falling into a non-spontaneous mode which translated exactly, in my
understanding, to Freud's dreaded repetition compulsion. Even now ,
whenever those who knew him get together, they are always eager to trade
Moreno stories. People who knew him at different times have very different
stories. Wherever he was, he left a trail of astonishment in his wake. I
will just tell just one. It occurred about two hours before a session was
to begin at the Institute in New York. A few people had come in off the
street, a few students were there and I was waiting to run the regular
session that evening. There were maybe ten of us altogether, not even in
the theater but in his office. There was informal conversation with no
expectation of having a session. Moreno began talking with a young lady
about her general state of soul, a sort of "how are you doing" sort of
thing. Most of us were hardly paying attention but for Moreno it was always
psychodrama time. She answered in a desultory manner, that things were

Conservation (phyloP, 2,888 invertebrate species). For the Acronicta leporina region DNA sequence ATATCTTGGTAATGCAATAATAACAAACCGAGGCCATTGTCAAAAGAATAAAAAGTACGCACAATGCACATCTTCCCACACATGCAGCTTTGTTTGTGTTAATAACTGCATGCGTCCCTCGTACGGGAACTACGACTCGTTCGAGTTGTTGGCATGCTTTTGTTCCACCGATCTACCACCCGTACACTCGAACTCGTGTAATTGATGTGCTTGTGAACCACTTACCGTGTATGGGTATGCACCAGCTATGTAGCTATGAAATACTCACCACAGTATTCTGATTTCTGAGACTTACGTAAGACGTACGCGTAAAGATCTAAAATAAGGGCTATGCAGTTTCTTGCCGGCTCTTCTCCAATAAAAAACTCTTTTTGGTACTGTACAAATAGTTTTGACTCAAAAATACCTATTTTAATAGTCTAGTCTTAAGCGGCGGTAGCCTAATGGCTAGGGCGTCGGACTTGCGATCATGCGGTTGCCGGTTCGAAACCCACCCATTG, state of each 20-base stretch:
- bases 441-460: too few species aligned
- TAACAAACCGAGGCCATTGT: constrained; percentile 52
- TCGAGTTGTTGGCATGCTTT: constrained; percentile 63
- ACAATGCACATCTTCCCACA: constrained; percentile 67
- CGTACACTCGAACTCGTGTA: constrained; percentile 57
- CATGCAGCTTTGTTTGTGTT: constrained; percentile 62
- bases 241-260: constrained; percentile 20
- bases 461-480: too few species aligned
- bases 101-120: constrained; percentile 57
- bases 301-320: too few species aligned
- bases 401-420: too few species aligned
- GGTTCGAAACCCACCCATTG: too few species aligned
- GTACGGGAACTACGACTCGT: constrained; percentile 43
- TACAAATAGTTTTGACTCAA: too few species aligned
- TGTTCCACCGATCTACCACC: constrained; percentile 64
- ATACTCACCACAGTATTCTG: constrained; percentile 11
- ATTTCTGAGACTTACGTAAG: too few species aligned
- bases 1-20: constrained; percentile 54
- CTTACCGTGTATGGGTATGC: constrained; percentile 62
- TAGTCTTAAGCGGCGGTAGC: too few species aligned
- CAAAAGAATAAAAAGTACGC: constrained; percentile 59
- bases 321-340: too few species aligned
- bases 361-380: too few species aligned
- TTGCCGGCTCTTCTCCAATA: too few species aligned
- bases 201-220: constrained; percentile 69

"Okay, I guess. "Are you in love", he asks. Already I am taken aback. "Not
really", she answers. "Have you ever been in love", he persists. "Maybe
once", she says. "Aha", says he. "So you were once in love. With whom?" "A
man." "But this is very important, this one love. If we need to, we can
have someone here take his role but it is better to have the man himself. A
relationship involves another person. Who was the man?" Moreno had such
authority and a disarming manner that one did not refuse such a request. So
she gave the name, let us say "George Hawkins". "And how long since you
have spoken with George Hawkins?" "Oh, it's been years. Maybe five years."
"And what has become of George since then?" "Oh he's been married for a
long time now." "And where do they live now?" Again I am amazed that he
would ask this. "I think in Stanford, Ct.". Here Moreno picks up the phone
on his desk and asks for information, gets the guy's number and calls him!
When he answers, Moreno says,"How do you do? My name is Jacob Moreno and I
am a psychiatrist. At the moment I am trying to help a young lady whom you
may remember by the name of D. L. It seems that there were certain left
over feelings that she has yet to resolve from that time and I wonder if